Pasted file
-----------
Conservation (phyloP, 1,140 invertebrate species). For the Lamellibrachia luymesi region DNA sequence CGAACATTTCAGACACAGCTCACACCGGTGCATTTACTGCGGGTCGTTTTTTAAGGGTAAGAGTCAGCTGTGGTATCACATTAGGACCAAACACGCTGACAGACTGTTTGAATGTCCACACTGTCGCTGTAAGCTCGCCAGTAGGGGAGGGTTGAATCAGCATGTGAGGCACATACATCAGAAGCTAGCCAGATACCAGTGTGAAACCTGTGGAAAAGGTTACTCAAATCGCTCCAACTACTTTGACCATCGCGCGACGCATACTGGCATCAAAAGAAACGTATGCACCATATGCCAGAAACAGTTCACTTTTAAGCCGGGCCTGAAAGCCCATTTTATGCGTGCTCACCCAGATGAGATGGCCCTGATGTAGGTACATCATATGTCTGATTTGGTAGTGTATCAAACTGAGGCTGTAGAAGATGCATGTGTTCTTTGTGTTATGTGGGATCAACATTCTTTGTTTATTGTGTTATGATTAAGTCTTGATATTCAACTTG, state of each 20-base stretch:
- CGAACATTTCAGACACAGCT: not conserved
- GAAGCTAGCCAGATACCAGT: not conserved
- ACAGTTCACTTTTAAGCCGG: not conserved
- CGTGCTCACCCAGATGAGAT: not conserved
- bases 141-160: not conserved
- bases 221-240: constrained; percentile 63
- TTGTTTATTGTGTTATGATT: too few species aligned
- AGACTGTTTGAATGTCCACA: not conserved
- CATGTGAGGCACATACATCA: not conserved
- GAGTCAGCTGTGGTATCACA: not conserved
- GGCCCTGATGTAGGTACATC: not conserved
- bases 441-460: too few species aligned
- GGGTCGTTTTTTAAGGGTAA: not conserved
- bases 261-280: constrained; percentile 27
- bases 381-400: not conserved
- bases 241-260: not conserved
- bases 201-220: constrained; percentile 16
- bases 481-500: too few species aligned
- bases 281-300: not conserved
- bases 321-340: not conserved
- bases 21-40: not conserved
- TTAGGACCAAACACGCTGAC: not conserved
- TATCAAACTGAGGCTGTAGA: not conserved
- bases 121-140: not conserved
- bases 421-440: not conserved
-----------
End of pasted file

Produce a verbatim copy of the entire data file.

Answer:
Conservation (phyloP, 1,140 invertebrate species). For the Lamellibrachia luymesi region DNA sequence CGAACATTTCAGACACAGCTCACACCGGTGCATTTACTGCGGGTCGTTTTTTAAGGGTAAGAGTCAGCTGTGGTATCACATTAGGACCAAACACGCTGACAGACTGTTTGAATGTCCACACTGTCGCTGTAAGCTCGCCAGTAGGGGAGGGTTGAATCAGCATGTGAGGCACATACATCAGAAGCTAGCCAGATACCAGTGTGAAACCTGTGGAAAAGGTTACTCAAATCGCTCCAACTACTTTGACCATCGCGCGACGCATACTGGCATCAAAAGAAACGTATGCACCATATGCCAGAAACAGTTCACTTTTAAGCCGGGCCTGAAAGCCCATTTTATGCGTGCTCACCCAGATGAGATGGCCCTGATGTAGGTACATCATATGTCTGATTTGGTAGTGTATCAAACTGAGGCTGTAGAAGATGCATGTGTTCTTTGTGTTATGTGGGATCAACATTCTTTGTTTATTGTGTTATGATTAAGTCTTGATATTCAACTTG, state of each 20-base stretch:
- CGAACATTTCAGACACAGCT: not conserved
- GAAGCTAGCCAGATACCAGT: not conserved
- ACAGTTCACTTTTAAGCCGG: not conserved
- CGTGCTCACCCAGATGAGAT: not conserved
- bases 141-160: not conserved
- bases 221-240: constrained; percentile 63
- TTGTTTATTGTGTTATGATT: too few species aligned
- AGACTGTTTGAATGTCCACA: not conserved
- CATGTGAGGCACATACATCA: not conserved
- GAGTCAGCTGTGGTATCACA: not conserved
- GGCCCTGATGTAGGTACATC: not conserved
- bases 441-460: too few species aligned
- GGGTCGTTTTTTAAGGGTAA: not conserved
- bases 261-280: constrained; percentile 27
- bases 381-400: not conserved
- bases 241-260: not conserved
- bases 201-220: constrained; percentile 16
- bases 481-500: too few species aligned
- bases 281-300: not conserved
- bases 321-340: not conserved
- bases 21-40: not conserved
- TTAGGACCAAACACGCTGAC: not conserved
- TATCAAACTGAGGCTGTAGA: not conserved
- bases 121-140: not conserved
- bases 421-440: not conserved